A Michigan work group Thursday released recommendations for the state to implement the strictest standards in the nation for PFAS chemicals.
PFAs, or perfluoroalkyl substances, are a family of chemicals that have been found across the state and are linked to health problems including cancer.
The Michigan PFAs Action Response Team received health-based recommendations from a workgroup for seven PFAs compounds setting health limits as low as six parts per trillion.
The current EPA health advisory level is 70 parts per trillion, although that standard is only for PFOS and PFOA.
Scott Dean is with the Department of Environment, Great Lakes, and Energy.
“These levels that have been proposed are designed to be health protective not only for adults but also for infants and even the unborn,” Dean said. “These are prenatal values.”
The recommendations will be used as part of a rule making process will include public hearings and comment.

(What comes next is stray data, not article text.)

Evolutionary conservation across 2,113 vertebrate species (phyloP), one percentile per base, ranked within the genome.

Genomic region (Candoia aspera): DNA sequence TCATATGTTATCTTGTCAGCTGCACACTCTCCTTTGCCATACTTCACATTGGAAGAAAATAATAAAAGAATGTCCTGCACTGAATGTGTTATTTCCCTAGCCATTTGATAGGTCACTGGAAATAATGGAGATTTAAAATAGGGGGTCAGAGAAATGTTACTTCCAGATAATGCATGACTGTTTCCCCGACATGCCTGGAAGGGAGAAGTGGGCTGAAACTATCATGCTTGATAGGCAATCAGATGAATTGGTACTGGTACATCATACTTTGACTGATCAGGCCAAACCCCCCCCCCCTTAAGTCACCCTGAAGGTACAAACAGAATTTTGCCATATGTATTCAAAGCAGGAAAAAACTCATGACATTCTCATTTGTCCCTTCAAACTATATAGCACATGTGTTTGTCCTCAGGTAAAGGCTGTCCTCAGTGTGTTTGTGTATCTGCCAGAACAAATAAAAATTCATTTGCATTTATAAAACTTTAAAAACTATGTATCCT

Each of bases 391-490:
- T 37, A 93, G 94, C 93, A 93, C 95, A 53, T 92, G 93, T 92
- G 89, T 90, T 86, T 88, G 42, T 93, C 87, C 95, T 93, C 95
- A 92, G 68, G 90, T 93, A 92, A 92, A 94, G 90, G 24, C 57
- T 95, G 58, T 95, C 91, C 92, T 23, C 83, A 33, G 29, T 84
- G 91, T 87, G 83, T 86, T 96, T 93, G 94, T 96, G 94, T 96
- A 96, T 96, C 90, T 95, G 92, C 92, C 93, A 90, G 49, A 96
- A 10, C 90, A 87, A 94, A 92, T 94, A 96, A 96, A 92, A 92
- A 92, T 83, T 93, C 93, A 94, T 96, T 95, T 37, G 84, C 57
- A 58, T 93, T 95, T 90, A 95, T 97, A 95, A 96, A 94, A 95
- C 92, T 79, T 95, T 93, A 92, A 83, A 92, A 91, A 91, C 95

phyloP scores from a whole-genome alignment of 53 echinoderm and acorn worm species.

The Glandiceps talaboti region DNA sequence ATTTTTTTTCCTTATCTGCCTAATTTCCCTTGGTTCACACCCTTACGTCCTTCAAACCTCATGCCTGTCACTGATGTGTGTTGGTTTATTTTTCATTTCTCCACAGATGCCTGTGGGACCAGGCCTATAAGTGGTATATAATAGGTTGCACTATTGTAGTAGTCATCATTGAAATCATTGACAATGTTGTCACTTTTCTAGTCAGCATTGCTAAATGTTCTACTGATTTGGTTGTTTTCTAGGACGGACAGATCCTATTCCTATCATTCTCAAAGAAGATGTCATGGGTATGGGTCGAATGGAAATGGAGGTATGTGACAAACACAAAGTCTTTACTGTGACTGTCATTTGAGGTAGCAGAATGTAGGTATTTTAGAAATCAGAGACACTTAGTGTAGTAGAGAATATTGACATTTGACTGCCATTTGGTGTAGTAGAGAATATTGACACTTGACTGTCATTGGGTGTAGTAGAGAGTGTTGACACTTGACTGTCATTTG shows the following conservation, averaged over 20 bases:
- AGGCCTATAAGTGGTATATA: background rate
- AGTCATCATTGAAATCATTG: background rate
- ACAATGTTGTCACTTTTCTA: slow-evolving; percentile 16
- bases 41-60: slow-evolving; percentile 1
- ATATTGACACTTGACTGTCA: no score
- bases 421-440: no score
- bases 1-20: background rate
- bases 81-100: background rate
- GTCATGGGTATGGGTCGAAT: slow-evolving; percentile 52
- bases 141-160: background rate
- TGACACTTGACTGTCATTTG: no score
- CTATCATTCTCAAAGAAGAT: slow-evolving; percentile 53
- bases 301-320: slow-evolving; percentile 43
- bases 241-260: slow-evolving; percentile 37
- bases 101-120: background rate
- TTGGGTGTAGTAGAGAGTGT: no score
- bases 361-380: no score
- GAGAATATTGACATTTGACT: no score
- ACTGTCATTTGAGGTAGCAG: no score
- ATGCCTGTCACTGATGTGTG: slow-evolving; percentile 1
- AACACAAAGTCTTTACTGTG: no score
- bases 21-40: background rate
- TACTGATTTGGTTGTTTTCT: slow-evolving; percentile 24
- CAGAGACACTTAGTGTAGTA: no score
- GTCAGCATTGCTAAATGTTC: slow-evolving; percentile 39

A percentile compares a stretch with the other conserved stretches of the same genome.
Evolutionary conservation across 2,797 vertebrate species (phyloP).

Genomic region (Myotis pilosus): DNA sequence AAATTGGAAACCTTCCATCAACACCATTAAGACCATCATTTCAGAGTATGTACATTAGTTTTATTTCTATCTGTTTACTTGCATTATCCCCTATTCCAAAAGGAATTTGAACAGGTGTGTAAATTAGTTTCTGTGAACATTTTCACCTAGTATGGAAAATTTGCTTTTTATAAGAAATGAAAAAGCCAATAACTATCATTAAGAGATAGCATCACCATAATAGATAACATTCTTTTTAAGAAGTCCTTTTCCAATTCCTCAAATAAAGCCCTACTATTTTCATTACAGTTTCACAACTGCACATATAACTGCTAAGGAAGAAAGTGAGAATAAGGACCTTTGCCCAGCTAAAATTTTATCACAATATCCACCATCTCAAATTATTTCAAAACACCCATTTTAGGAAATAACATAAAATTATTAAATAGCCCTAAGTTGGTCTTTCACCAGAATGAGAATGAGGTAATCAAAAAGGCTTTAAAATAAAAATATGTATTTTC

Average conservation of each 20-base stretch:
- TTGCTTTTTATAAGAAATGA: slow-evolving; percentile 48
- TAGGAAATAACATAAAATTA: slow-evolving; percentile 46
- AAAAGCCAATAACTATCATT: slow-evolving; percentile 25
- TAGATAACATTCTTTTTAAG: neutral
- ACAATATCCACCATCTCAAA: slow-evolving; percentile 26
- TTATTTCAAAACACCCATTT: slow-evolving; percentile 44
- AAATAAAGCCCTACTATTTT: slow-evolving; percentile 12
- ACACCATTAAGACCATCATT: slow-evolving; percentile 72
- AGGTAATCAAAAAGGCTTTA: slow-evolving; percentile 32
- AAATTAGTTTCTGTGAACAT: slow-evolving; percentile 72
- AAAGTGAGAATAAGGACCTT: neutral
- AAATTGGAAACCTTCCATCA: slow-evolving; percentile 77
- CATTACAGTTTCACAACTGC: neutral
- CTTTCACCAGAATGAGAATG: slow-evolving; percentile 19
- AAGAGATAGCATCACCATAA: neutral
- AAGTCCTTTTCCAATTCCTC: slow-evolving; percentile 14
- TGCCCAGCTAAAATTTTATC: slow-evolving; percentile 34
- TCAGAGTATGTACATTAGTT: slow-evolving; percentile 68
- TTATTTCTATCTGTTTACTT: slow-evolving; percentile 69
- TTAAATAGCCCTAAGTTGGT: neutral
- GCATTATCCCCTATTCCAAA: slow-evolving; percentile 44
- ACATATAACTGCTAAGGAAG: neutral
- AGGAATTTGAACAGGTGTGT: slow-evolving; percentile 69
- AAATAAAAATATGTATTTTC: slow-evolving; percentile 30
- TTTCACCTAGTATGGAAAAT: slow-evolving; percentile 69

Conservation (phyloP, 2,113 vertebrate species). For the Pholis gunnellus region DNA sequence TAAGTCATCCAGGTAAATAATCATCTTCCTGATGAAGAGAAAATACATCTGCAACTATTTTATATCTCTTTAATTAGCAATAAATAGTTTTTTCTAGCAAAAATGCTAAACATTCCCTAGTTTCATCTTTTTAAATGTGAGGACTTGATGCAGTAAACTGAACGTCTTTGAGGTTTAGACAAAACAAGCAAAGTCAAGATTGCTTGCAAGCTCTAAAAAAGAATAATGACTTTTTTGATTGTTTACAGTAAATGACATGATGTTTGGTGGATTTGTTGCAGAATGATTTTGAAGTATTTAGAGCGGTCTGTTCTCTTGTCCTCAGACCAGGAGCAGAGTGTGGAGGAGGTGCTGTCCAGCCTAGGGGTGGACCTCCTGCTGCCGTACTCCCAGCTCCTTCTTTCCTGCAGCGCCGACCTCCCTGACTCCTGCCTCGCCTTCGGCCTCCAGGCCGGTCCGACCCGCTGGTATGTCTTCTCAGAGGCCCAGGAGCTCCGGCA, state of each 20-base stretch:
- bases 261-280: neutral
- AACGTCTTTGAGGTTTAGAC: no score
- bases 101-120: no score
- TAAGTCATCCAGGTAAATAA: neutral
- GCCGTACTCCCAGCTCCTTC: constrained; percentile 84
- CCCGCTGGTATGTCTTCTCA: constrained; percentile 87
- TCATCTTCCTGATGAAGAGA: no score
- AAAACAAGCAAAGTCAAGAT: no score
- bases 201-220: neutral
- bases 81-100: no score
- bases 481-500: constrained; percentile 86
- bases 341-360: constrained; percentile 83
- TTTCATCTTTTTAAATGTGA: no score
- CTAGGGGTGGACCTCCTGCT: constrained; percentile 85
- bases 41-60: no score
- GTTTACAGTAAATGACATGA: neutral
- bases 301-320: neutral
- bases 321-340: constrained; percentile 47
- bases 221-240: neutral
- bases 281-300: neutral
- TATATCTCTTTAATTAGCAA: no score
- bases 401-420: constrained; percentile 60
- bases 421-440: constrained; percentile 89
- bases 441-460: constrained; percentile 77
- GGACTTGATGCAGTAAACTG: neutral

“This will inform that work but obviously EGLE needs to get this other input and also public comment to determine the feasibility and practicality need to be looked at as well,” Dean said.
The recommendations were based on existing research but the workgroup also released a recommendation for long-chain PFAs, about which not much is known.
According to the work group report while there is not enough information for health-based values “these compounds are expected to produce similar health effects.”
“Long chain PFAs tend to stay in the body longer they tend to bioaccumulate longer so when they are found above six parts per trillion,” Dean said. “They (the work group) are suggesting that people take action to try to find the source and reduce the source.”
Michigan environmental groups, including the Michigan League of Conservation Voters, applauded the recommendations made to the PFAs Action Response Team, calling them a “solid step towards establishing science-based standards.”
A spokesperson from the Sierra Club’s Michigan Chapter urged the state to ensure the final rules reflect the workgroup recommendations.
The final rules are expected to be adopted by April of 2020.